In this history, Frank Van Nuys chronicles America's relationship with predators of the American West, especially the gray wolf, coyote, grizzly bear, and mountain lion. Van Nuys contends that in the West of the last two centuries, animals were "defined primarily in economic terms" (6) and that the policies of states and the national government regarding these mammalian predators have been defined by "practicality" and "economic and cultural impulses" (23, 25). Varmints and Victims provides an admirable introduction to how Americans have treated the other apex predators on this continent, and although Van Nuys perhaps overstates the case that 19th-century Americans were nearly univocal in the call to eliminate the "charismatic" beasts, the book's strength is in its detailed depiction of the struggle between 20th-century science-based, and later urban-based, environmentalism and the anti-predator perspectives of government bureaus and rural cultures to find an acceptable place for predators.
The narrative begins with two chapters describing the arrival in the West of Anglo-American migrants with their herds of domesticated animals and their perpetuation of European "patterns of conflict" often described as "warfare" with the resident predators, especially wolves (15). Chapters 3 through 5 emphasize the struggle between producers of livestock, particularly sheep, and the animals that purportedly ravaged their flocks and the methods by which the progressive-era Bureau of Biological Survey (BBS), formulating policy congruent with the interests of livestock and wool producers, decimated remaining predator populations. Van Nuys maintains the progressive impulse to create "an idealized natural landscape—free of predators and made permanently safe for 'good' animals and enterprise" dominated the policy of the BBS throughout the 20th century (54).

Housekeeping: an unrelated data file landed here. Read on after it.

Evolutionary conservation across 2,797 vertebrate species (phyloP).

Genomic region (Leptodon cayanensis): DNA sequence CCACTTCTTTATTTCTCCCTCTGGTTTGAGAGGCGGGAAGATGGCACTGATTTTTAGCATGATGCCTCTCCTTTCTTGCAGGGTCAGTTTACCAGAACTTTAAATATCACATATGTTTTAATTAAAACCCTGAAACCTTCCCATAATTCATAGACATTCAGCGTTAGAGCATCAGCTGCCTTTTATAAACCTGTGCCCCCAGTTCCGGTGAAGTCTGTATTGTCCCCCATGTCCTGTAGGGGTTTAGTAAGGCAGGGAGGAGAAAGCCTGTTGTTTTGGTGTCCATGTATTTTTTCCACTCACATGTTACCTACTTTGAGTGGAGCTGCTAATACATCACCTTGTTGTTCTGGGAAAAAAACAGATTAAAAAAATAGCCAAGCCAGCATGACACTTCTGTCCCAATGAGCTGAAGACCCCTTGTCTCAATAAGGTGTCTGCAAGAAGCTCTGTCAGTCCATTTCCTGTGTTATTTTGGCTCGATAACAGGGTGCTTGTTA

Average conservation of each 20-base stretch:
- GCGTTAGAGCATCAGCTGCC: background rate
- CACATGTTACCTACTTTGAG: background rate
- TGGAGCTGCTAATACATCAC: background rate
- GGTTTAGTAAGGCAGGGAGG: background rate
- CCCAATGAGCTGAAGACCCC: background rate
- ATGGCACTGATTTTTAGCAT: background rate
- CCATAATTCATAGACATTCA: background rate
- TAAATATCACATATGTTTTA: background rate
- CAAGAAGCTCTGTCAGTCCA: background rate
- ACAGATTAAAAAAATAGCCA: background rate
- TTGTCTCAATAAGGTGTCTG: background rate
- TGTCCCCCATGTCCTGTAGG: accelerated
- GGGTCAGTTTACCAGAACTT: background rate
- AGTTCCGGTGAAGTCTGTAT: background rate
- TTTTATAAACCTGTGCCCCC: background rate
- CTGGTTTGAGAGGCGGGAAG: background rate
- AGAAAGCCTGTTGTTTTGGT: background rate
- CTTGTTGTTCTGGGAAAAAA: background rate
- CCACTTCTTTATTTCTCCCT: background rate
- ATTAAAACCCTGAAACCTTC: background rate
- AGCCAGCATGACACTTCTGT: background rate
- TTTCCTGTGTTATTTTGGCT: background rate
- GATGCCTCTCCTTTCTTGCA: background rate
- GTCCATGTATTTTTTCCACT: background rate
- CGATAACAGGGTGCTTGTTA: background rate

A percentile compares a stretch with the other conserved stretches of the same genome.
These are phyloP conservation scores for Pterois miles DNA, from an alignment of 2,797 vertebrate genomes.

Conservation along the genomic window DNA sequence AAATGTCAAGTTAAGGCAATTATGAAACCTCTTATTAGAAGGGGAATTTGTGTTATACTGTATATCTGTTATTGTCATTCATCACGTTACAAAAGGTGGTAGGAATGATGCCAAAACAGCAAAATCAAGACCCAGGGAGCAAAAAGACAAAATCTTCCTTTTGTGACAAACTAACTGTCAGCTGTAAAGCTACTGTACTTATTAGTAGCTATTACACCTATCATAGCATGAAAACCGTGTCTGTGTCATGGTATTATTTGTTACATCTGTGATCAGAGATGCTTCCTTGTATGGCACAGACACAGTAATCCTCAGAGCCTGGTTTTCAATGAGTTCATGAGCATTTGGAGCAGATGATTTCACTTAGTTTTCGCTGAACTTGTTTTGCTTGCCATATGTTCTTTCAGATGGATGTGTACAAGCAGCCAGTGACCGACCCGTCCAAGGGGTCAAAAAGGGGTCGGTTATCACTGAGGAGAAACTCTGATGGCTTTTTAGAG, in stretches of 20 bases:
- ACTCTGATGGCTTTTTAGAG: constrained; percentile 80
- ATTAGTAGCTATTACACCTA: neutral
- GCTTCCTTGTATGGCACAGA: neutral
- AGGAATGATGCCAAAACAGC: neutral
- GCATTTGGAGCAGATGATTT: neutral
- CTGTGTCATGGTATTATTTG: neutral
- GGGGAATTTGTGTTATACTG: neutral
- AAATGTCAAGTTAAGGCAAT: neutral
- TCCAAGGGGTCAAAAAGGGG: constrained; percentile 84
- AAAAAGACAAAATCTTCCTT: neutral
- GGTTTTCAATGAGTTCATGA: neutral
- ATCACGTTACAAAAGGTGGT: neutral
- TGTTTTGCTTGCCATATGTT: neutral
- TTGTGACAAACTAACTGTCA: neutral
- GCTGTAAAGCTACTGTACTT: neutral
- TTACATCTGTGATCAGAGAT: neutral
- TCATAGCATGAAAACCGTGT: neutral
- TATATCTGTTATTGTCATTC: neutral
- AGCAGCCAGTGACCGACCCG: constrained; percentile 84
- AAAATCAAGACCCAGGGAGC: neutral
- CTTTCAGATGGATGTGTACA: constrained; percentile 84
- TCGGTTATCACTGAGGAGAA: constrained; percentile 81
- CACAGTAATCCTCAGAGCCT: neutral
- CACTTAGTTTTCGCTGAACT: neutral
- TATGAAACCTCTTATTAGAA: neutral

The final two chapters and epilogue relate attempts starting in the 1970s under the umbrella of the Endangered Species Act to reestablish existing populations of predators in national parks and in western states and recount the challenges the programs and animals have faced on Capitol Hill, from state governments, and from rural values. In short, Van Nuys asserts that the threat to the four species of predators has come from European cultures based on domestication and animal husbandry, a Christian religion that embraced dominion over nature, urban sprawl that eliminated essential habitat and provided protection for prey species, and most importantly, the economic interests of livestock producers and, more recently, the profits tied to sport hunting. In the end Van Nuys concludes that despite politics and poison, "The predators are still here" (256). Yet, his prognosis for the beleaguered minority is carefully optimistic—at best.
Varmints and Victims paints the early history of America's "war" on predators thinly and with a broad brush and only begins to provide focus in the third chapter with its articulation of the procedures for eradicating, or controlling, predators in the national parks and by the BBS in conjunction with states and private organizations. In regard to the Great Plains, Van Nuys pays particular attention to the animals and affairs in South Dakota, Iowa, Colorado, Kansas, Montana, and occasionally, northern Texas. As the history is more about human actions than the story of the "varmints," the study is at its best starting with chapter 5, offering details of the shifting politics, the spectrum of scientific criticism of anti-predator policy, and the popular environmentalism of the last four decades. Also to its credit, the book concludes with copious endnotes and a solid bibliography. [End Page 152]